Republican Party

Updated 12:30 p.m. ET

Georgia Gov. Brian Kemp on Wednesday formally named businesswoman and political novice Kelly Loeffler as his pick to replace Sen. Johnny Isakson, who is retiring at the end of this month.

Loeffler's is slated to take office on Jan. 1, the day after Isakson steps down. In August, Isakson cited health concerns as the reason for leaving office with three years left in his term.

In a reversal, embattled Rep. Duncan Hunter is now set to plead guilty to misusing campaign donations, likely ending the California Republican's political career.

Hunter told local TV station KUSI in an interview that he has struck a deal to plead guilty to one count of illegal use of campaign funds. He's due in federal court on Tuesday.

"It's important not to have a public trial for three reasons, and those three reasons are my kids," Hunter said.

Updated at 3:39 a.m. ET

Louisiana Gov. John Bel Edwards, a Democrat, held onto his seat Saturday after a tough challenge from his Republican opponent, Eddie Rispone, a wealthy businessman and political newcomer who was supported by President Trump.

Edwards defeated Rispone by about 40,000 votes. Edwards benefited from strong support and high voter turnout in the state's more populated urban areas while Rispone carried most of Louisiana's rural parishes. Polls showed a close race in the final week.

Former South Carolina Gov. and Rep. Mark Sanford has ended his long-shot Republican primary challenge to President Trump.

Sanford announced he was withdrawing Tuesday at a news conference in New Hampshire, the early primary state he had made the focus of his struggling White House bid.

Sanford blamed the impeachment inquiry against Trump for making it harder to make policy-based arguments against the president, including deficit reduction and slashing government spending.

Republican lawmakers are asking that the impeachment inquiry into President Trump hear publicly from Hunter Biden and the anonymous whistleblower whose allegations prompted the probe.

In a letter to Democratic Rep. Adam Schiff, who is leading the inquiry, Republican Rep. Devin Nunes said that calling these witnesses would help ensure the investigation "treats the President with fairness."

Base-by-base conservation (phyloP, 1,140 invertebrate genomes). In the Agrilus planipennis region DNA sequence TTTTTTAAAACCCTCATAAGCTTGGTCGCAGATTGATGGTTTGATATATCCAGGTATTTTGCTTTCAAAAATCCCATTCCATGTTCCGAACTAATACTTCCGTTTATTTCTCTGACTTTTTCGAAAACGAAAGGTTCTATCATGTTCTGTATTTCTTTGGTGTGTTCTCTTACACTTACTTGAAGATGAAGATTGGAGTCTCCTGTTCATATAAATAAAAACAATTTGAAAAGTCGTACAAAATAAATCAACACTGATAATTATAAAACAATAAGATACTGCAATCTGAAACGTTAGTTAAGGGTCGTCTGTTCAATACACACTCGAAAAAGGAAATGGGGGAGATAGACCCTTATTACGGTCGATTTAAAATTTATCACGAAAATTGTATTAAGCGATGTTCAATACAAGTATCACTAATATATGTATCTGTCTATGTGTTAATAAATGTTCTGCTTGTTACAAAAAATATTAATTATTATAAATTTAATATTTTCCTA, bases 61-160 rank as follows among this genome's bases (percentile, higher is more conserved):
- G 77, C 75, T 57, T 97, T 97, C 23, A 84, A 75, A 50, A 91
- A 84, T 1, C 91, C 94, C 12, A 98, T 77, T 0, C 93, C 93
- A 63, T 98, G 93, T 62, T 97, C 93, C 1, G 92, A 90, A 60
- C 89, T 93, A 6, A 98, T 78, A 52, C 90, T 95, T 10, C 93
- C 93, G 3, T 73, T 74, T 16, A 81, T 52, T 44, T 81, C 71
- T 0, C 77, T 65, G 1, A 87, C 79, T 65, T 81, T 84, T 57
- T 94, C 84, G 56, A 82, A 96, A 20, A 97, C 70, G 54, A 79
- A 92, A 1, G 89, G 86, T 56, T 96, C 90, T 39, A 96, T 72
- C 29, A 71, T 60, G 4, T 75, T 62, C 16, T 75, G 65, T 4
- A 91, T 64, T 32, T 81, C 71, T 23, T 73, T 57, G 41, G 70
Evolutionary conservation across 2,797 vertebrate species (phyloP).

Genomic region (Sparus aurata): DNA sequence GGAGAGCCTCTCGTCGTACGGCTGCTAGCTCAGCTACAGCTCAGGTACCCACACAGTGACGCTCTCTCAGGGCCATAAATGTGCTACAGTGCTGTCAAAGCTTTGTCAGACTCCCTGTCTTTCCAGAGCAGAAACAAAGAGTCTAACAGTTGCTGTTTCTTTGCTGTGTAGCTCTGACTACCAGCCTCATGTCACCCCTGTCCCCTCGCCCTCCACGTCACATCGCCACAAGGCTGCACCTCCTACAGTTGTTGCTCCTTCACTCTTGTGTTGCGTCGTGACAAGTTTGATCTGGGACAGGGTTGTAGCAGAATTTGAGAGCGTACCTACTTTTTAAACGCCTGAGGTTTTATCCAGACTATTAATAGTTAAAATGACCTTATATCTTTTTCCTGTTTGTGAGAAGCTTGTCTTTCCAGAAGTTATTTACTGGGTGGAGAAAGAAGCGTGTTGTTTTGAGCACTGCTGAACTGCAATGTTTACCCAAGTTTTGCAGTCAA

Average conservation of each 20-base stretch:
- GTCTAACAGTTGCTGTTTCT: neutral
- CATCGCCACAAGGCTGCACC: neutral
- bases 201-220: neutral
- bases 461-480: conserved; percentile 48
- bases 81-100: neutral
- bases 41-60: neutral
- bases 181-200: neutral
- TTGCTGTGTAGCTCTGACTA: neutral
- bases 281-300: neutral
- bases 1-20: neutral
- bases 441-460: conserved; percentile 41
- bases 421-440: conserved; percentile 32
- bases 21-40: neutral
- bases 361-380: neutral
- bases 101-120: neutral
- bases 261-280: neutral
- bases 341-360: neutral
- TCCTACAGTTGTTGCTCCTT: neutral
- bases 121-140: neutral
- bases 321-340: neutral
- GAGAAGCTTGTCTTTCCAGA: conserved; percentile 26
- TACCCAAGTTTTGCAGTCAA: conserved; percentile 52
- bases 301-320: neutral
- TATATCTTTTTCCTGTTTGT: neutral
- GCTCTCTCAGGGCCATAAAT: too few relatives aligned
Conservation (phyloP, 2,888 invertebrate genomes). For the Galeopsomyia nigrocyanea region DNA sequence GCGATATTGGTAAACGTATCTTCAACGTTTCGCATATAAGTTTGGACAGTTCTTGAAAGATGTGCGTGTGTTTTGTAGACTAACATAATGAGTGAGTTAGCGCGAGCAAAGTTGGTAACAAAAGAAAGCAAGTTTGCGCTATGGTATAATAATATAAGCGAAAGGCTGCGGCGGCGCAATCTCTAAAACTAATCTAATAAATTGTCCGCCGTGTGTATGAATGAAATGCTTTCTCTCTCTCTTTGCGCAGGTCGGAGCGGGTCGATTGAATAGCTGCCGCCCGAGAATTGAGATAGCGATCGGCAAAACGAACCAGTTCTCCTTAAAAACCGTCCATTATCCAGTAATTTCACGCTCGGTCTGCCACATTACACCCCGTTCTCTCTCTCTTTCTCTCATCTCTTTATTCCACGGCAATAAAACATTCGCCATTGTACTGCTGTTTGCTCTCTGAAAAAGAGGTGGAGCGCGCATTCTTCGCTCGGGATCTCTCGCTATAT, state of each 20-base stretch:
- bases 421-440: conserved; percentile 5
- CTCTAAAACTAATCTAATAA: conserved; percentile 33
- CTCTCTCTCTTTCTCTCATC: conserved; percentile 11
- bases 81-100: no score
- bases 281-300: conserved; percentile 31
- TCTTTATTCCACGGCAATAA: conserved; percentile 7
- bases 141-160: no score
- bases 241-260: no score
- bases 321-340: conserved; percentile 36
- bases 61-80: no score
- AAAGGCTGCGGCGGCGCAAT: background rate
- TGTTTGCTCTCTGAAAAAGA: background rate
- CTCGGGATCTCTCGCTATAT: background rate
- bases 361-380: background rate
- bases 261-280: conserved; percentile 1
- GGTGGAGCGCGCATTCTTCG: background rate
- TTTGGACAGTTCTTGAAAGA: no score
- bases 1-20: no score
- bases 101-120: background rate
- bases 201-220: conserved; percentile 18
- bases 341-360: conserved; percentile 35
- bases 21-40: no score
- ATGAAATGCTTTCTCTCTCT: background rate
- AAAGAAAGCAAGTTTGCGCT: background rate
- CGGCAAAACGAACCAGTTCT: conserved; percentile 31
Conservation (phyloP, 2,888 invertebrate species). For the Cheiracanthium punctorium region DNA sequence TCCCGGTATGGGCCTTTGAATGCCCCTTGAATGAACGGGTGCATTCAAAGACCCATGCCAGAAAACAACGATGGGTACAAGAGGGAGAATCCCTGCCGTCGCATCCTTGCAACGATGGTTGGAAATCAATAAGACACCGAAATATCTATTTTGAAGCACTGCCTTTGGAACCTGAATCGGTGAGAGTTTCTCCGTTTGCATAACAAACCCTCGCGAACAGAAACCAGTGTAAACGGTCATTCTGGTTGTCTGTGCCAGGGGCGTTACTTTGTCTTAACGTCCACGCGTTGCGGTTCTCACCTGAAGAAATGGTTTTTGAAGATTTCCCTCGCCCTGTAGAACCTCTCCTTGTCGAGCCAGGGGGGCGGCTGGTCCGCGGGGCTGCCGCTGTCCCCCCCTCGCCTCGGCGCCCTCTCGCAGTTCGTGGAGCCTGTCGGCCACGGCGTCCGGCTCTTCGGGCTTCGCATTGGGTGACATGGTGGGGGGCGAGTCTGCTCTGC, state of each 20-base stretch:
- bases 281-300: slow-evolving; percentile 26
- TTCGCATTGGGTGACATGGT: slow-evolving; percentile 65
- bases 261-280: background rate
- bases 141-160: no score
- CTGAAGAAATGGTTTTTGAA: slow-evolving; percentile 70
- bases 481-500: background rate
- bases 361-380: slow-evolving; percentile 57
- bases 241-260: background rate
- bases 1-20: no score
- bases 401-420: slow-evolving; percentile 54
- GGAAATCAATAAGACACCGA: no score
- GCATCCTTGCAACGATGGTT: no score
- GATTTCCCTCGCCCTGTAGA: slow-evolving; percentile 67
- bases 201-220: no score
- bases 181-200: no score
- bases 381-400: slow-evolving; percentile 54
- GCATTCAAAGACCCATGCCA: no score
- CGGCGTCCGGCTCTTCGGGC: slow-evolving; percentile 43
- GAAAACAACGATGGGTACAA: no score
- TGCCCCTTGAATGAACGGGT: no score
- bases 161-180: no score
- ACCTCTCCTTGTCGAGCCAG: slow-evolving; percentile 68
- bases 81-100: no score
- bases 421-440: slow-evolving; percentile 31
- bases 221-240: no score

Tuesday's statewide elections in Kentucky and Virginia were a big night for Democrats. And the results tell us a few things about national politics, consequential issues and President Trump.

In Kentucky, Democrat Andy Beshear, the son of former Gov. Steve Beshear, claimed victory Tuesday night and narrowly leads incumbent Gov. Matt Bevin by about 5,000 votes. Bevin has not yet conceded the race.

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House Minority Leader Kevin McCarthy, R-Calif., is considering changing the lineup of the House Intelligence Committee to include some of President Trump's most vocal defenders in Congress.

"If Democrats are going to turn Intel into the impeachment committee, I am going to make adjustments to that committee accordingly, for a short period of time," McCarthy told Politico on Tuesday. A spokesman for McCarthy confirmed his comments to NPR.

Some of the top names in conservative politics have a message for President Trump: don't fire acting chief of staff Mick Mulvaney. In fact, Trump should "make him permanent in the Chief of Staff role," they write in an open letter obtained by NPR and set to be released later Thursday.

Updated at 4:29 p.m. ET

Republican members of Congress disrupted the closed-door proceedings of the House impeachment inquiry, preventing a Pentagon official from giving her testimony.

Arguing that the inquiry's interviews should not be held behind closed doors, GOP lawmakers entered the secure area in the Capitol Wednesday where witnesses are typically questioned.

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